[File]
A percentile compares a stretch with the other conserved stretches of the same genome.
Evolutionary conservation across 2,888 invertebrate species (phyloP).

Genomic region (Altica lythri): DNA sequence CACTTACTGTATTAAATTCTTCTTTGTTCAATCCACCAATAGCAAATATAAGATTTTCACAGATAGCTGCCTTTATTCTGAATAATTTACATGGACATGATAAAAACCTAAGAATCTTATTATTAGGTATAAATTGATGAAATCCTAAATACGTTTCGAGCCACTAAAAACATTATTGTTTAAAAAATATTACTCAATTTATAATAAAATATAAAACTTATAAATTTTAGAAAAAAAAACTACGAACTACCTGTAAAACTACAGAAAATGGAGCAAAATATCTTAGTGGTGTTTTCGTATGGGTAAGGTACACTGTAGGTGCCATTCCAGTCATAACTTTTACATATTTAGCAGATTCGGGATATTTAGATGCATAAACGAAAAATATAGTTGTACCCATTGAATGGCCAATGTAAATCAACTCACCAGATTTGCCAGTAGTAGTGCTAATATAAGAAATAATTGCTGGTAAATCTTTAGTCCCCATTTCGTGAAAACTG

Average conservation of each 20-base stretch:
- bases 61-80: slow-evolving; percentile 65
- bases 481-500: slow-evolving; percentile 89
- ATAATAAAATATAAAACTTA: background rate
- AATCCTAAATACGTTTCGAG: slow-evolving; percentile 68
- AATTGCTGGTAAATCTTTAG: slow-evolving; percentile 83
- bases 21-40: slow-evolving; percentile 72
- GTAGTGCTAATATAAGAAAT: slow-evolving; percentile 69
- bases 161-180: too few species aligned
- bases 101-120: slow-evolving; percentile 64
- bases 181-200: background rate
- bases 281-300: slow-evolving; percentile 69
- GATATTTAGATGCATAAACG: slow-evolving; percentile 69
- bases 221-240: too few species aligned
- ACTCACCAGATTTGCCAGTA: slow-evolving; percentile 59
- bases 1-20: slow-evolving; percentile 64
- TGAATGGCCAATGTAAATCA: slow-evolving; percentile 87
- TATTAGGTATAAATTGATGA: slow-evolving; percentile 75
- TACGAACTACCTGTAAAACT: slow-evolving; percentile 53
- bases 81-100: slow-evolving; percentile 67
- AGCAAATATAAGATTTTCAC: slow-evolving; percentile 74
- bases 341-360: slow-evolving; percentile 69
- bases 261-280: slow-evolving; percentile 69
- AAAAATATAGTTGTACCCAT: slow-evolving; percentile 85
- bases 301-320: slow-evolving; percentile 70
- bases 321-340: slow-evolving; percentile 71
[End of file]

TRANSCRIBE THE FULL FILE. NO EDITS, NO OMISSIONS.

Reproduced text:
A percentile compares a stretch with the other conserved stretches of the same genome.
Evolutionary conservation across 2,888 invertebrate species (phyloP).

Genomic region (Altica lythri): DNA sequence CACTTACTGTATTAAATTCTTCTTTGTTCAATCCACCAATAGCAAATATAAGATTTTCACAGATAGCTGCCTTTATTCTGAATAATTTACATGGACATGATAAAAACCTAAGAATCTTATTATTAGGTATAAATTGATGAAATCCTAAATACGTTTCGAGCCACTAAAAACATTATTGTTTAAAAAATATTACTCAATTTATAATAAAATATAAAACTTATAAATTTTAGAAAAAAAAACTACGAACTACCTGTAAAACTACAGAAAATGGAGCAAAATATCTTAGTGGTGTTTTCGTATGGGTAAGGTACACTGTAGGTGCCATTCCAGTCATAACTTTTACATATTTAGCAGATTCGGGATATTTAGATGCATAAACGAAAAATATAGTTGTACCCATTGAATGGCCAATGTAAATCAACTCACCAGATTTGCCAGTAGTAGTGCTAATATAAGAAATAATTGCTGGTAAATCTTTAGTCCCCATTTCGTGAAAACTG

Average conservation of each 20-base stretch:
- bases 61-80: slow-evolving; percentile 65
- bases 481-500: slow-evolving; percentile 89
- ATAATAAAATATAAAACTTA: background rate
- AATCCTAAATACGTTTCGAG: slow-evolving; percentile 68
- AATTGCTGGTAAATCTTTAG: slow-evolving; percentile 83
- bases 21-40: slow-evolving; percentile 72
- GTAGTGCTAATATAAGAAAT: slow-evolving; percentile 69
- bases 161-180: too few species aligned
- bases 101-120: slow-evolving; percentile 64
- bases 181-200: background rate
- bases 281-300: slow-evolving; percentile 69
- GATATTTAGATGCATAAACG: slow-evolving; percentile 69
- bases 221-240: too few species aligned
- ACTCACCAGATTTGCCAGTA: slow-evolving; percentile 59
- bases 1-20: slow-evolving; percentile 64
- TGAATGGCCAATGTAAATCA: slow-evolving; percentile 87
- TATTAGGTATAAATTGATGA: slow-evolving; percentile 75
- TACGAACTACCTGTAAAACT: slow-evolving; percentile 53
- bases 81-100: slow-evolving; percentile 67
- AGCAAATATAAGATTTTCAC: slow-evolving; percentile 74
- bases 341-360: slow-evolving; percentile 69
- bases 261-280: slow-evolving; percentile 69
- AAAAATATAGTTGTACCCAT: slow-evolving; percentile 85
- bases 301-320: slow-evolving; percentile 70
- bases 321-340: slow-evolving; percentile 71